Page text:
At first glance, there’s little reason for equity investors to scrutinize Tuesday’s special congressional election in Pennsylvania. To hear it from analysts at RBC Capital Markets, there are reasons they should.
A defeat for President Donald Trump’s Republican party in the district outside of Pittsburgh may weigh on sentiment among conservative voters. They’ve been exceedingly optimistic lately, with a measure of consumer comfort among the group near record highs. For the past 16 months, the indicator has moved with an 89 percent correlation to the stock market, RBC data showed.
If Republicans lose control of either the House or Senate, or even if them seem likely to going into mid-term elections, it could crush optimism among the party’s supporters, according to Lori Calvasina, RBC’s head of equity strategy.
“The relationship between Republican sentiment and the S&P 500 of late tells us this would likely be a problem for stocks,” she wrote in a note to clients Monday.
What’s worse, the bank said, the second year of a presidency has historically ranked last for equity returns in a four-year cycle. The S&P 500 has risen a median 1 percent during mid-terms since 1928, less than a third of the gains seen during the other years. The link is that the party in power often loses seats in Congress, setting the stage for intensifying policy battles.
It’s too early to say whether control of Congress will change hands in November, but available polling in generic races indicates the Republican party will struggle to hold off a potential Democratic surge.
The contest in Pennsylvania pits Republican Rick Saccone against Democrat Conor Lamb in House district Trump carried by almost 20 points in 2016. There’s also a vote in Michigan. The elections follow significant Democratic wins last fall in Virginia, New Jersey and Alabama, and a surge in Democratic turnout earlier this month in a Texas primary.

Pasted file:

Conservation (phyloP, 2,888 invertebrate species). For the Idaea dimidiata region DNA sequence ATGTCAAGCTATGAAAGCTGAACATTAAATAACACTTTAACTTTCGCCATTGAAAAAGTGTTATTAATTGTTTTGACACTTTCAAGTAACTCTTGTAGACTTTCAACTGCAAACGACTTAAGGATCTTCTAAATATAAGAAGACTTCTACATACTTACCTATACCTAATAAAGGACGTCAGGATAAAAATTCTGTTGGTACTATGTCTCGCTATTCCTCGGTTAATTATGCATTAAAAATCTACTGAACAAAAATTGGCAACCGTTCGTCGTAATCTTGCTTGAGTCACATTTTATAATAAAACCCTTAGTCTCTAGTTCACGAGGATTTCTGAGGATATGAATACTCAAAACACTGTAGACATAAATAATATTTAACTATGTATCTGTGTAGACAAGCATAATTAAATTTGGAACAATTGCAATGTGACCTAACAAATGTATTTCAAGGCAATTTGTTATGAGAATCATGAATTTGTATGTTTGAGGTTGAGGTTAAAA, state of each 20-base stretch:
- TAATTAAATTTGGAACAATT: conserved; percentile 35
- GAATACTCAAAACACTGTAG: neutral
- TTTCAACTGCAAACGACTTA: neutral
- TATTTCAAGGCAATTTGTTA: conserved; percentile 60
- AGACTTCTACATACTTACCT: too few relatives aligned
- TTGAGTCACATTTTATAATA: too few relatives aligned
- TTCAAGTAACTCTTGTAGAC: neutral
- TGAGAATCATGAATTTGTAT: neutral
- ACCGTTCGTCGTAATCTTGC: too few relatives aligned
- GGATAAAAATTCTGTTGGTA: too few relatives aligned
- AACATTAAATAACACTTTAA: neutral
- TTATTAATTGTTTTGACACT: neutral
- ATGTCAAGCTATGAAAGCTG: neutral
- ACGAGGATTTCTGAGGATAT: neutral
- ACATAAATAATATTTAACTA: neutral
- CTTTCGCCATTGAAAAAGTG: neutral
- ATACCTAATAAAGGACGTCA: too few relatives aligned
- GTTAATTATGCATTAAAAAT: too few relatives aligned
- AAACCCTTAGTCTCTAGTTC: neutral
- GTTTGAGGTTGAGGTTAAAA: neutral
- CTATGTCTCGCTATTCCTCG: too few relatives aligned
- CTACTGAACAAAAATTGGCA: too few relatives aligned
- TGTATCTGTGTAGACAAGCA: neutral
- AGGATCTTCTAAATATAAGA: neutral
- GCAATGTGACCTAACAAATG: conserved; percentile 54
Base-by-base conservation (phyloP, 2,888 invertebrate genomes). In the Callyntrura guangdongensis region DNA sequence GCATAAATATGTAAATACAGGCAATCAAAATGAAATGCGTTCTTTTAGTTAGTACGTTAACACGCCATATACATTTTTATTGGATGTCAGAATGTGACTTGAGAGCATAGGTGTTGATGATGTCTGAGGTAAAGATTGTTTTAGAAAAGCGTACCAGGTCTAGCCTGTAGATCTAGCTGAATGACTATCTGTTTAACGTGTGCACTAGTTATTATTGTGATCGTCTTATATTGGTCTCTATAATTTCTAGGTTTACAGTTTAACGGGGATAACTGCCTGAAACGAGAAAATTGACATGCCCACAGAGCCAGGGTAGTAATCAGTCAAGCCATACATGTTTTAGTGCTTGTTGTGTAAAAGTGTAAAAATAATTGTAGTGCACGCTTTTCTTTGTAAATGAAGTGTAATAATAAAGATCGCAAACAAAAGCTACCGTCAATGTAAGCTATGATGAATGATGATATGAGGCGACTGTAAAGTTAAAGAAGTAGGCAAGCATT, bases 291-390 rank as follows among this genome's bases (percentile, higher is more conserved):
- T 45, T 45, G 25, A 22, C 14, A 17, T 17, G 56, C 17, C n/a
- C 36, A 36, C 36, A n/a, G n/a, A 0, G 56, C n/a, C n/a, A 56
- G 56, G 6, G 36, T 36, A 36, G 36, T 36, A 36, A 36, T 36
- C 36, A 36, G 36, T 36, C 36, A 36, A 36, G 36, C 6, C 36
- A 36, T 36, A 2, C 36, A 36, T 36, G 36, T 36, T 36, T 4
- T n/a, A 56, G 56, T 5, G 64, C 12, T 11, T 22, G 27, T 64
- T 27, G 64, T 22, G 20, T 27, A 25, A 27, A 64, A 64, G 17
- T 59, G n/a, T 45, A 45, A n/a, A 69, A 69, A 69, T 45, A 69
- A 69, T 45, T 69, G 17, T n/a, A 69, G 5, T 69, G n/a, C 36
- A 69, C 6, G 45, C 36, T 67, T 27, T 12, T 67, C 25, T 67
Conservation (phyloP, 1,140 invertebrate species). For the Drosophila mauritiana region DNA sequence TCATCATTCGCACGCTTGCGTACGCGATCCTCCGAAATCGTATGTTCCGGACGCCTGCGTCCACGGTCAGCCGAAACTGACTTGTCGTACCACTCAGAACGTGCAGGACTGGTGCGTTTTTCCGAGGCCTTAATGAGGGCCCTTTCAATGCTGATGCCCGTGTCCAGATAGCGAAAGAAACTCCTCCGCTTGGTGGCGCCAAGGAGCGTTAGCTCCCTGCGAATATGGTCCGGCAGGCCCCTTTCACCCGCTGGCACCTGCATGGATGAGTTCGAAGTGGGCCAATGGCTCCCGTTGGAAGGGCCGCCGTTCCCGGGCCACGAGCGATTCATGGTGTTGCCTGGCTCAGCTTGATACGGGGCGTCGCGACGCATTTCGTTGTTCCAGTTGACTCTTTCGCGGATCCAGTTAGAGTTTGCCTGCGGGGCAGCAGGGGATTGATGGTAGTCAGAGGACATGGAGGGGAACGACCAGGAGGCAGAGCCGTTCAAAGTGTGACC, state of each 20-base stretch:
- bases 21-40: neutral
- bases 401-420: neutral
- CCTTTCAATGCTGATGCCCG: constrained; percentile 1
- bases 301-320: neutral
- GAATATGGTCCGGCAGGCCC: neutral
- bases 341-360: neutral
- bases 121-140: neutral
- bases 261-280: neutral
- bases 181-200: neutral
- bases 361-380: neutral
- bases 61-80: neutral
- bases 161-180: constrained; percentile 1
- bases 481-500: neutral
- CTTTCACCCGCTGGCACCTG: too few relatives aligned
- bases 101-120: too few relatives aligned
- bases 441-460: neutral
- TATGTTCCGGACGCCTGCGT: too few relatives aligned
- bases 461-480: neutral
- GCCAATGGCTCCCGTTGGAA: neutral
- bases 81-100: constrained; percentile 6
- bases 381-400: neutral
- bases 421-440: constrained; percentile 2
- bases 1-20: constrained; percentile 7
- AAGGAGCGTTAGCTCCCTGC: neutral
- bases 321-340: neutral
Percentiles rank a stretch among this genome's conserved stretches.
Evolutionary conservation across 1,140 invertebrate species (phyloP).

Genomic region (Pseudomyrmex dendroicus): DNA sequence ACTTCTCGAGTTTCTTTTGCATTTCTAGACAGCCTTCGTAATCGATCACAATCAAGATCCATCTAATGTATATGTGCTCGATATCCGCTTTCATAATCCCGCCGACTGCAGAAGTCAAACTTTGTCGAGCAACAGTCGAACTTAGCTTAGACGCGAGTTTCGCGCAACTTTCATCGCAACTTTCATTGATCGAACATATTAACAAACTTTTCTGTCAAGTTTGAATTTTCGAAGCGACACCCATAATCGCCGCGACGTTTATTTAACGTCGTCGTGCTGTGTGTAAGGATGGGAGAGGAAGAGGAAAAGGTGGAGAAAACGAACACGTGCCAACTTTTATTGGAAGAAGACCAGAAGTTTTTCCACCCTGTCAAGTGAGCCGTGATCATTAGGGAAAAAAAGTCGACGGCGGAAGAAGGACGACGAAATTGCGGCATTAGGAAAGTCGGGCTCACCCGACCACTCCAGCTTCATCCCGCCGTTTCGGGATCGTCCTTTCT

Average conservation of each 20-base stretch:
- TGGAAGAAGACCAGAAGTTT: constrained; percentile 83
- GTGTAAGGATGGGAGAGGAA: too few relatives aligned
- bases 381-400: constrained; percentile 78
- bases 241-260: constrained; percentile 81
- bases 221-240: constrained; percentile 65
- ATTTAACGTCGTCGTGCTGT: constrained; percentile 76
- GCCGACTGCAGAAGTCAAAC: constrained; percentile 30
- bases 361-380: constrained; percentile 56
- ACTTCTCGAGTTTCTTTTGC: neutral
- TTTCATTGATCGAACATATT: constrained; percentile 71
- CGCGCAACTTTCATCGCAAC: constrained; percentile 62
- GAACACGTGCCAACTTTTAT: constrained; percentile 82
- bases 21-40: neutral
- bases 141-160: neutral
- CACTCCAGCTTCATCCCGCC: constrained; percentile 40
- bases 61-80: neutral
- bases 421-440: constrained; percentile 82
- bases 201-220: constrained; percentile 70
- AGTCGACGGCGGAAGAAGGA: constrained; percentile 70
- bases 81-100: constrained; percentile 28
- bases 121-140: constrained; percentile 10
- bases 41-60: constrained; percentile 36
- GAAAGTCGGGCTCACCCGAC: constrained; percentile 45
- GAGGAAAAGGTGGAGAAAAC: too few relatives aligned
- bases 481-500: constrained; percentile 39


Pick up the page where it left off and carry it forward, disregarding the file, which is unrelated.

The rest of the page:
Investors have taken notice. The impact on the looming fall vote on the stock market has crept up as one of the most frequent questions asked by RBC clients over the past month.
Trump’s move to lower taxes and ease regulations had been embraced by investors until his latest protectionist stance on trade whipped up market volatility. The S&P 500’s total return index rose for 15 straight months from his election through January and then suffered its first 10 percent correction in two years.
Jim Paulsen, chief investment strategist at Leuthold Group, is less worried about politics’ influence on the market. He points to a rebound in sentiment toward government economic policies and suggests a sustained improvement could lead to a virtuous cycle in everything from the economy to the stock market to the incumbent party’s prospects in elections.
Using the University of Michigan’s sentiment survey, he found that the number of people with a favorable opinion of government policies is about to outnumber those with an unfavorable opinion for the first time since 2009. That’s a big turnaround from three years ago, when a net 40 percent showed disapproval.
A lasting rebound to positive readings has occurred twice before, first in the 1980s and then in the 1990s. Coincidence or not, both led to a boom in the economy and the equity market, and more importantly, a second term for the president: Ronald Reagan in 1984 and and Bill Clinton in 1996.
“These days, most are critical of the U.S. government,” Paulsen wrote in a note. “Lately though, many have been feeling better about U.S. government economic policies.”
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